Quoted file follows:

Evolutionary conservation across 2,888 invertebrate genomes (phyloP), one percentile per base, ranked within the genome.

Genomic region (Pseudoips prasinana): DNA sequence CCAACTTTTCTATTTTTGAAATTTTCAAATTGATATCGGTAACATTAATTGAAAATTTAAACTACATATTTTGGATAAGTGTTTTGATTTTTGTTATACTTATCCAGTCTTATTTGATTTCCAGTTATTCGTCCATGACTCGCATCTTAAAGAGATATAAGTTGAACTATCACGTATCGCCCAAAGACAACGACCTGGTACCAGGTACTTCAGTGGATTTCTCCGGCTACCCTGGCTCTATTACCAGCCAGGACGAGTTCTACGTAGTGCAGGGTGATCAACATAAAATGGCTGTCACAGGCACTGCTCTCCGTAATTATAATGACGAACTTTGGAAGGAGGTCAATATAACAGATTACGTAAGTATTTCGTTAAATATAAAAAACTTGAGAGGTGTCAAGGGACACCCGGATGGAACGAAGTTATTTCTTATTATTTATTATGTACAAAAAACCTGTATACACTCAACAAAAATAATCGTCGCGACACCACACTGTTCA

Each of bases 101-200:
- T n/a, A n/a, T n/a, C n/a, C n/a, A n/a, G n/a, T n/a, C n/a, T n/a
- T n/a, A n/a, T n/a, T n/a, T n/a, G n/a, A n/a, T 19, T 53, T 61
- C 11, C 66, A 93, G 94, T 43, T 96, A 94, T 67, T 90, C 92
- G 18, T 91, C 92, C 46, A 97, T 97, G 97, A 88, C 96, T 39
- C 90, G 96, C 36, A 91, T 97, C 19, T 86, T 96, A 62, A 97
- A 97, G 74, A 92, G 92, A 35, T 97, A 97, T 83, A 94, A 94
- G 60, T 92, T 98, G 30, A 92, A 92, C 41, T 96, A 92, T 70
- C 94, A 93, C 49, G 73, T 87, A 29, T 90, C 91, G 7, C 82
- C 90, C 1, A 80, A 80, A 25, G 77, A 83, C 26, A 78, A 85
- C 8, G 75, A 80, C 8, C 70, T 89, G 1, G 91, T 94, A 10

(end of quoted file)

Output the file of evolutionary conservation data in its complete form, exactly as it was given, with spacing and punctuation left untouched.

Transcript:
Evolutionary conservation across 2,888 invertebrate genomes (phyloP), one percentile per base, ranked within the genome.

Genomic region (Pseudoips prasinana): DNA sequence CCAACTTTTCTATTTTTGAAATTTTCAAATTGATATCGGTAACATTAATTGAAAATTTAAACTACATATTTTGGATAAGTGTTTTGATTTTTGTTATACTTATCCAGTCTTATTTGATTTCCAGTTATTCGTCCATGACTCGCATCTTAAAGAGATATAAGTTGAACTATCACGTATCGCCCAAAGACAACGACCTGGTACCAGGTACTTCAGTGGATTTCTCCGGCTACCCTGGCTCTATTACCAGCCAGGACGAGTTCTACGTAGTGCAGGGTGATCAACATAAAATGGCTGTCACAGGCACTGCTCTCCGTAATTATAATGACGAACTTTGGAAGGAGGTCAATATAACAGATTACGTAAGTATTTCGTTAAATATAAAAAACTTGAGAGGTGTCAAGGGACACCCGGATGGAACGAAGTTATTTCTTATTATTTATTATGTACAAAAAACCTGTATACACTCAACAAAAATAATCGTCGCGACACCACACTGTTCA

Each of bases 101-200:
- T n/a, A n/a, T n/a, C n/a, C n/a, A n/a, G n/a, T n/a, C n/a, T n/a
- T n/a, A n/a, T n/a, T n/a, T n/a, G n/a, A n/a, T 19, T 53, T 61
- C 11, C 66, A 93, G 94, T 43, T 96, A 94, T 67, T 90, C 92
- G 18, T 91, C 92, C 46, A 97, T 97, G 97, A 88, C 96, T 39
- C 90, G 96, C 36, A 91, T 97, C 19, T 86, T 96, A 62, A 97
- A 97, G 74, A 92, G 92, A 35, T 97, A 97, T 83, A 94, A 94
- G 60, T 92, T 98, G 30, A 92, A 92, C 41, T 96, A 92, T 70
- C 94, A 93, C 49, G 73, T 87, A 29, T 90, C 91, G 7, C 82
- C 90, C 1, A 80, A 80, A 25, G 77, A 83, C 26, A 78, A 85
- C 8, G 75, A 80, C 8, C 70, T 89, G 1, G 91, T 94, A 10